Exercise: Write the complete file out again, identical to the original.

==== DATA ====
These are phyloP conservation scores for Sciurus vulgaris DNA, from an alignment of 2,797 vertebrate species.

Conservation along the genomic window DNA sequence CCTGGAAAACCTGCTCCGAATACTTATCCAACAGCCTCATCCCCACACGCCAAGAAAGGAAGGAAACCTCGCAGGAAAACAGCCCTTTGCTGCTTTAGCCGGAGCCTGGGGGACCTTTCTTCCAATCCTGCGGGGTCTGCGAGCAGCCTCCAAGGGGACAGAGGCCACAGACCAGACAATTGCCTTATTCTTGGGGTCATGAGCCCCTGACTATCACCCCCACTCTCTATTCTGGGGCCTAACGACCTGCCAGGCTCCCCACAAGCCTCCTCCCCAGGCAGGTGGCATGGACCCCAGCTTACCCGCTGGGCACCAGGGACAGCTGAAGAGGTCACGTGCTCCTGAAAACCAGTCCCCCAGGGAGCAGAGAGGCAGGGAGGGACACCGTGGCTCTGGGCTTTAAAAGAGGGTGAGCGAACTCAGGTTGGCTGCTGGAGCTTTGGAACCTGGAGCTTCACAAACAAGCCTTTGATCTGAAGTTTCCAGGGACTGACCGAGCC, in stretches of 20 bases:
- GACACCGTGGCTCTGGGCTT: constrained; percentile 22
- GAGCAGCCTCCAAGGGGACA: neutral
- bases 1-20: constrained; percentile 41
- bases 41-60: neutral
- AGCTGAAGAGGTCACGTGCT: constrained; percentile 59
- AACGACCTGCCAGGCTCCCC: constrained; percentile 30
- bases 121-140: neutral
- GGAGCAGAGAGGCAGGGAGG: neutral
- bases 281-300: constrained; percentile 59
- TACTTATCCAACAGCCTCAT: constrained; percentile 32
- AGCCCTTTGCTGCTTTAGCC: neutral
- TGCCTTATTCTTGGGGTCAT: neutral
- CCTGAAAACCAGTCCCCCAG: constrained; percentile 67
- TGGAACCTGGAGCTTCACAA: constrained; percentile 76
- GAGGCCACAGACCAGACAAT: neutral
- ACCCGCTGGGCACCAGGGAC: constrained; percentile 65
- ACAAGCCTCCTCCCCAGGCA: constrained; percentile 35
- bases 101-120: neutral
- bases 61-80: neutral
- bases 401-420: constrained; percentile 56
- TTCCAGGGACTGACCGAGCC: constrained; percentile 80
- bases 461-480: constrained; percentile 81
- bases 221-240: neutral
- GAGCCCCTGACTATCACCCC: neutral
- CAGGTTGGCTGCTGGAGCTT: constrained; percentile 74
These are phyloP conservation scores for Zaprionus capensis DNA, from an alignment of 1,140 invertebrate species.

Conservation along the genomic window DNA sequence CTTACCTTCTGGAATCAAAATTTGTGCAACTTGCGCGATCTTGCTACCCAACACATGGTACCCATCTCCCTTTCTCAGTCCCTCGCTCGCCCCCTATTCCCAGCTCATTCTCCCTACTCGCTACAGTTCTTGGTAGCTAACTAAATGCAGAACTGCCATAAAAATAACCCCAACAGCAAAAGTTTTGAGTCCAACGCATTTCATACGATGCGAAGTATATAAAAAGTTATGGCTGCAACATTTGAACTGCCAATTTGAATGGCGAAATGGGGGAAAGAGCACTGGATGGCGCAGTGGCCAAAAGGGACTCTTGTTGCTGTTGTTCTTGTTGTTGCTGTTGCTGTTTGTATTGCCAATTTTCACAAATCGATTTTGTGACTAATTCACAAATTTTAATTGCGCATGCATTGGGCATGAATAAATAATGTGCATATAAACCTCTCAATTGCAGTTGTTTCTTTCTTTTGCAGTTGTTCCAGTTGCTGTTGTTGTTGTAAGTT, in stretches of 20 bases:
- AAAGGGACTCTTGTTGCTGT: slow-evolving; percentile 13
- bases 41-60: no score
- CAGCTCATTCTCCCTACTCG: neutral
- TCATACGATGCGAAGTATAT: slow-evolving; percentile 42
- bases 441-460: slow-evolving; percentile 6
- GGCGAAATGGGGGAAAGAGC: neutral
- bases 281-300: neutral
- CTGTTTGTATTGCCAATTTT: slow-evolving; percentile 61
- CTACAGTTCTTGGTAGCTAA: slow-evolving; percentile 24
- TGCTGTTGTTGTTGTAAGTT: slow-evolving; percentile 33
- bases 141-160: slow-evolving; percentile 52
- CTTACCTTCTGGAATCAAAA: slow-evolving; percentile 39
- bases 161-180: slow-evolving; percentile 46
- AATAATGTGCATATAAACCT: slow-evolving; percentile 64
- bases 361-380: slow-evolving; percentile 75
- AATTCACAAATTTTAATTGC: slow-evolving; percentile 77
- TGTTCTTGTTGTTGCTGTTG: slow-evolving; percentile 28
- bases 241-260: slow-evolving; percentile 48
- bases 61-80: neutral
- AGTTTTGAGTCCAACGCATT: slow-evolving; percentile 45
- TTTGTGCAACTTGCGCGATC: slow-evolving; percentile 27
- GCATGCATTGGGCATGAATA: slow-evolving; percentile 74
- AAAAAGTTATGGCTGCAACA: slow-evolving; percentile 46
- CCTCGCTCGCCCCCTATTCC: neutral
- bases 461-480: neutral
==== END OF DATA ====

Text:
These are phyloP conservation scores for Sciurus vulgaris DNA, from an alignment of 2,797 vertebrate species.

Conservation along the genomic window DNA sequence CCTGGAAAACCTGCTCCGAATACTTATCCAACAGCCTCATCCCCACACGCCAAGAAAGGAAGGAAACCTCGCAGGAAAACAGCCCTTTGCTGCTTTAGCCGGAGCCTGGGGGACCTTTCTTCCAATCCTGCGGGGTCTGCGAGCAGCCTCCAAGGGGACAGAGGCCACAGACCAGACAATTGCCTTATTCTTGGGGTCATGAGCCCCTGACTATCACCCCCACTCTCTATTCTGGGGCCTAACGACCTGCCAGGCTCCCCACAAGCCTCCTCCCCAGGCAGGTGGCATGGACCCCAGCTTACCCGCTGGGCACCAGGGACAGCTGAAGAGGTCACGTGCTCCTGAAAACCAGTCCCCCAGGGAGCAGAGAGGCAGGGAGGGACACCGTGGCTCTGGGCTTTAAAAGAGGGTGAGCGAACTCAGGTTGGCTGCTGGAGCTTTGGAACCTGGAGCTTCACAAACAAGCCTTTGATCTGAAGTTTCCAGGGACTGACCGAGCC, in stretches of 20 bases:
- GACACCGTGGCTCTGGGCTT: constrained; percentile 22
- GAGCAGCCTCCAAGGGGACA: neutral
- bases 1-20: constrained; percentile 41
- bases 41-60: neutral
- AGCTGAAGAGGTCACGTGCT: constrained; percentile 59
- AACGACCTGCCAGGCTCCCC: constrained; percentile 30
- bases 121-140: neutral
- GGAGCAGAGAGGCAGGGAGG: neutral
- bases 281-300: constrained; percentile 59
- TACTTATCCAACAGCCTCAT: constrained; percentile 32
- AGCCCTTTGCTGCTTTAGCC: neutral
- TGCCTTATTCTTGGGGTCAT: neutral
- CCTGAAAACCAGTCCCCCAG: constrained; percentile 67
- TGGAACCTGGAGCTTCACAA: constrained; percentile 76
- GAGGCCACAGACCAGACAAT: neutral
- ACCCGCTGGGCACCAGGGAC: constrained; percentile 65
- ACAAGCCTCCTCCCCAGGCA: constrained; percentile 35
- bases 101-120: neutral
- bases 61-80: neutral
- bases 401-420: constrained; percentile 56
- TTCCAGGGACTGACCGAGCC: constrained; percentile 80
- bases 461-480: constrained; percentile 81
- bases 221-240: neutral
- GAGCCCCTGACTATCACCCC: neutral
- CAGGTTGGCTGCTGGAGCTT: constrained; percentile 74
These are phyloP conservation scores for Zaprionus capensis DNA, from an alignment of 1,140 invertebrate species.

Conservation along the genomic window DNA sequence CTTACCTTCTGGAATCAAAATTTGTGCAACTTGCGCGATCTTGCTACCCAACACATGGTACCCATCTCCCTTTCTCAGTCCCTCGCTCGCCCCCTATTCCCAGCTCATTCTCCCTACTCGCTACAGTTCTTGGTAGCTAACTAAATGCAGAACTGCCATAAAAATAACCCCAACAGCAAAAGTTTTGAGTCCAACGCATTTCATACGATGCGAAGTATATAAAAAGTTATGGCTGCAACATTTGAACTGCCAATTTGAATGGCGAAATGGGGGAAAGAGCACTGGATGGCGCAGTGGCCAAAAGGGACTCTTGTTGCTGTTGTTCTTGTTGTTGCTGTTGCTGTTTGTATTGCCAATTTTCACAAATCGATTTTGTGACTAATTCACAAATTTTAATTGCGCATGCATTGGGCATGAATAAATAATGTGCATATAAACCTCTCAATTGCAGTTGTTTCTTTCTTTTGCAGTTGTTCCAGTTGCTGTTGTTGTTGTAAGTT, in stretches of 20 bases:
- AAAGGGACTCTTGTTGCTGT: slow-evolving; percentile 13
- bases 41-60: no score
- CAGCTCATTCTCCCTACTCG: neutral
- TCATACGATGCGAAGTATAT: slow-evolving; percentile 42
- bases 441-460: slow-evolving; percentile 6
- GGCGAAATGGGGGAAAGAGC: neutral
- bases 281-300: neutral
- CTGTTTGTATTGCCAATTTT: slow-evolving; percentile 61
- CTACAGTTCTTGGTAGCTAA: slow-evolving; percentile 24
- TGCTGTTGTTGTTGTAAGTT: slow-evolving; percentile 33
- bases 141-160: slow-evolving; percentile 52
- CTTACCTTCTGGAATCAAAA: slow-evolving; percentile 39
- bases 161-180: slow-evolving; percentile 46
- AATAATGTGCATATAAACCT: slow-evolving; percentile 64
- bases 361-380: slow-evolving; percentile 75
- AATTCACAAATTTTAATTGC: slow-evolving; percentile 77
- TGTTCTTGTTGTTGCTGTTG: slow-evolving; percentile 28
- bases 241-260: slow-evolving; percentile 48
- bases 61-80: neutral
- AGTTTTGAGTCCAACGCATT: slow-evolving; percentile 45
- TTTGTGCAACTTGCGCGATC: slow-evolving; percentile 27
- GCATGCATTGGGCATGAATA: slow-evolving; percentile 74
- AAAAAGTTATGGCTGCAACA: slow-evolving; percentile 46
- CCTCGCTCGCCCCCTATTCC: neutral
- bases 461-480: neutral